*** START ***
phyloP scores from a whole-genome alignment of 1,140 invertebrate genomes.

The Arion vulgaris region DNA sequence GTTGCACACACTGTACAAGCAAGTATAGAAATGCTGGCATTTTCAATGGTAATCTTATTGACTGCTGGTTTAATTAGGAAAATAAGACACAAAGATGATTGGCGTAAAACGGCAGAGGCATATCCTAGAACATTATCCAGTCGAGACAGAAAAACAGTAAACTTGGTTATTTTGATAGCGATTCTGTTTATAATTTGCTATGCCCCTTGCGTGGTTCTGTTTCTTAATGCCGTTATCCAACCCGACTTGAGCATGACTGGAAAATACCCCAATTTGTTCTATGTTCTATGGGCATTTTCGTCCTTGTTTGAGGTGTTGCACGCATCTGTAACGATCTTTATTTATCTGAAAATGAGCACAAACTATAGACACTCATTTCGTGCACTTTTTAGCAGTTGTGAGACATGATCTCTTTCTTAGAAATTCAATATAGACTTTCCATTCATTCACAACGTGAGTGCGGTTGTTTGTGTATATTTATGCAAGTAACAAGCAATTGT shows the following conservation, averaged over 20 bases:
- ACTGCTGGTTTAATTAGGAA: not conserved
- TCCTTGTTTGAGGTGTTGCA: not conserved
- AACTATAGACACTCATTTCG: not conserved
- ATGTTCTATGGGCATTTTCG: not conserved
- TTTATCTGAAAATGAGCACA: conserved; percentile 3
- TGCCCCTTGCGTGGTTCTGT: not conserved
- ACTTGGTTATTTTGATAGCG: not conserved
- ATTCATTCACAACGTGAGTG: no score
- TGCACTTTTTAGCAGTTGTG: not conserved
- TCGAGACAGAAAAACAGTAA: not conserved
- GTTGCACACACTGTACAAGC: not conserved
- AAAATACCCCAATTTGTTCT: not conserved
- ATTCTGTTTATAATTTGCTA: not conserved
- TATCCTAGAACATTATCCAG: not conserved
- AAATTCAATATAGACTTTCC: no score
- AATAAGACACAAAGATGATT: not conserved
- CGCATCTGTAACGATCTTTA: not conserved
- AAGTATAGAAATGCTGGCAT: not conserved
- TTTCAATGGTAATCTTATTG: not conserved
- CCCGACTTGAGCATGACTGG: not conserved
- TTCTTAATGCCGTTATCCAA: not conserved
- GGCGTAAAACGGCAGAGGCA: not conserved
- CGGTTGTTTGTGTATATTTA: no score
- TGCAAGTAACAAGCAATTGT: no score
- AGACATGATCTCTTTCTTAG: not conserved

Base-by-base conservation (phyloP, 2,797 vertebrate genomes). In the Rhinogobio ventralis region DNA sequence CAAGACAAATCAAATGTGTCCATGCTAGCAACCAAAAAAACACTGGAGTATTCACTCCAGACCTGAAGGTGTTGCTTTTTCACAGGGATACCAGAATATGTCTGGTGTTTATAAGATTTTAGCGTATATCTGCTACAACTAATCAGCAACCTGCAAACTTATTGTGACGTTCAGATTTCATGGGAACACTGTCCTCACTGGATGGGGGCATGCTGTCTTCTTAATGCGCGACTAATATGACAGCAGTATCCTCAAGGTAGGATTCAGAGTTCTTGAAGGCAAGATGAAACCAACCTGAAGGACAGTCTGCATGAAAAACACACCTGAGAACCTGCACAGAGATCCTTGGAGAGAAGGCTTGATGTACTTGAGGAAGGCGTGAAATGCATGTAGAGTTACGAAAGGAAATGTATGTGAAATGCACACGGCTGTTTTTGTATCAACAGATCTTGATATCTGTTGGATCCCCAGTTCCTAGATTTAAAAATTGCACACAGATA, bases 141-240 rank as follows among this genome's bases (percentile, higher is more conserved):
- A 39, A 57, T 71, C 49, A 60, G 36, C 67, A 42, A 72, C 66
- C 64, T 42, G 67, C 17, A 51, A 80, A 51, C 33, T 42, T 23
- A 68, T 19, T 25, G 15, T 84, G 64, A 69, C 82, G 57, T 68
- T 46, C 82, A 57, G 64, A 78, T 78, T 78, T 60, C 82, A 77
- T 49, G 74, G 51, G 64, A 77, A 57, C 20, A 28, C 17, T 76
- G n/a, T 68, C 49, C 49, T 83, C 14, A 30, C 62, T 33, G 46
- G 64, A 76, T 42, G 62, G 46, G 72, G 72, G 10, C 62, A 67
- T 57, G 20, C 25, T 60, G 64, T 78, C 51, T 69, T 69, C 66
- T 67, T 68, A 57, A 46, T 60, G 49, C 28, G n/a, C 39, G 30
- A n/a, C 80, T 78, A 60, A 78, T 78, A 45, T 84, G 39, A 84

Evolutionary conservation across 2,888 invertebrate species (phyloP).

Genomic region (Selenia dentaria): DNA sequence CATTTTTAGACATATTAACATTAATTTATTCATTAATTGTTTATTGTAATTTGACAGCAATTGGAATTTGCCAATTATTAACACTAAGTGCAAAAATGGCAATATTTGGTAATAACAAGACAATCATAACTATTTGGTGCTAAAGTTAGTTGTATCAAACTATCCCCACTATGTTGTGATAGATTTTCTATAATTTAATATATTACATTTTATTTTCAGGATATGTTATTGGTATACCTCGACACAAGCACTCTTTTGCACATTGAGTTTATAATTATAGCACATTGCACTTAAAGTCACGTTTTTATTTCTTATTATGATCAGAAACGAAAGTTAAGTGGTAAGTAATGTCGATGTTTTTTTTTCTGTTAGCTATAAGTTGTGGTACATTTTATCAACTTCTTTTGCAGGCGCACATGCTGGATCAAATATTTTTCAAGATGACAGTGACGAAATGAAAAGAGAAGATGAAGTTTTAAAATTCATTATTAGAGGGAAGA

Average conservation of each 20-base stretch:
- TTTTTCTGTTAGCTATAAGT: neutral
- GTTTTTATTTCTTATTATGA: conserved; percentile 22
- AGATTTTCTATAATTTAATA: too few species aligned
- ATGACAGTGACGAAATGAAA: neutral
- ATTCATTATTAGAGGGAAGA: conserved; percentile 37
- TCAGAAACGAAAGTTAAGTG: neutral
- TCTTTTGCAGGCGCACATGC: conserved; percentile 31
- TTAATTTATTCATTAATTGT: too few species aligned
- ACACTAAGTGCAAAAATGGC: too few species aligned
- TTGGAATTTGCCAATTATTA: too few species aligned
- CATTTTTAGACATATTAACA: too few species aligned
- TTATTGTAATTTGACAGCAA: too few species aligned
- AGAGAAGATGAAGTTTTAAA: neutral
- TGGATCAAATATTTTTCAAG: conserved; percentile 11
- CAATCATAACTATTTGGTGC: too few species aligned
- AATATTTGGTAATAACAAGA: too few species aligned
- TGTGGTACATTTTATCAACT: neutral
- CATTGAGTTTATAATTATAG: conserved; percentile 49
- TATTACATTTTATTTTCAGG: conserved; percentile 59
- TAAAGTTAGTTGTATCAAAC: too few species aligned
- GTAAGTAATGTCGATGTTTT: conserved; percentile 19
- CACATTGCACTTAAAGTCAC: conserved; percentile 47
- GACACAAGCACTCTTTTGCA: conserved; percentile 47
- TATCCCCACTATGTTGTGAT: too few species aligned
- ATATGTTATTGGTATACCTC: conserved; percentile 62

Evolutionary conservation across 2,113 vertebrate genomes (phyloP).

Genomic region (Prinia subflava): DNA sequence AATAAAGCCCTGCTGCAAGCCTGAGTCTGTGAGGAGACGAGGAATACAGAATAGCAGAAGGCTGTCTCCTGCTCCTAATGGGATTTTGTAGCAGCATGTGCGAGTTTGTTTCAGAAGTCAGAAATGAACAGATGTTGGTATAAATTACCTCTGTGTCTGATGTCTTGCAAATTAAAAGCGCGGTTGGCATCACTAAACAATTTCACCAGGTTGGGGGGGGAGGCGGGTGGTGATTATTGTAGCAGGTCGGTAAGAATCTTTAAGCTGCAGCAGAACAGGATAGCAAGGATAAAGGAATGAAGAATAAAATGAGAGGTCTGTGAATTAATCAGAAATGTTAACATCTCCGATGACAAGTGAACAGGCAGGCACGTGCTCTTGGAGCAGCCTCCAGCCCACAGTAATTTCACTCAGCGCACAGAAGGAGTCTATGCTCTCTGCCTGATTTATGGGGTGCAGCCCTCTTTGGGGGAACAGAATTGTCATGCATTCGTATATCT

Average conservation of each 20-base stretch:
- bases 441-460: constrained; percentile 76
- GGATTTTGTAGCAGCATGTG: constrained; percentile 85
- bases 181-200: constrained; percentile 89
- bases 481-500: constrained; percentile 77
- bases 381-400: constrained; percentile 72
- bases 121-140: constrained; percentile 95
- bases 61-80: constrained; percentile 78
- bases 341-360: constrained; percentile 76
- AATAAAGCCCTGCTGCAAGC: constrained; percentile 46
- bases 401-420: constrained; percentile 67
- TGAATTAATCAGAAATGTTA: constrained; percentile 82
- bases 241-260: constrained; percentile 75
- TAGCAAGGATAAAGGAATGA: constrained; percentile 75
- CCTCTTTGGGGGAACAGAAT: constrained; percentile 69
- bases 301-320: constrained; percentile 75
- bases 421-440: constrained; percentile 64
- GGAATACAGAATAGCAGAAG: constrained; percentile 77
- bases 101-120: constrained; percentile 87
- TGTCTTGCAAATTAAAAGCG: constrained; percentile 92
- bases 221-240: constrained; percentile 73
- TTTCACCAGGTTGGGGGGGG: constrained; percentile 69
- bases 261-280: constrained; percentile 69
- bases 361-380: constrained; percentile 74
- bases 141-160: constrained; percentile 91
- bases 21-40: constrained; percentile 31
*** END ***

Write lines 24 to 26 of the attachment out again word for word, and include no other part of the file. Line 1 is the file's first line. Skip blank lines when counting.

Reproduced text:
- GGCGTAAAACGGCAGAGGCA: not conserved
- CGGTTGTTTGTGTATATTTA: no score
- TGCAAGTAACAAGCAATTGT: no score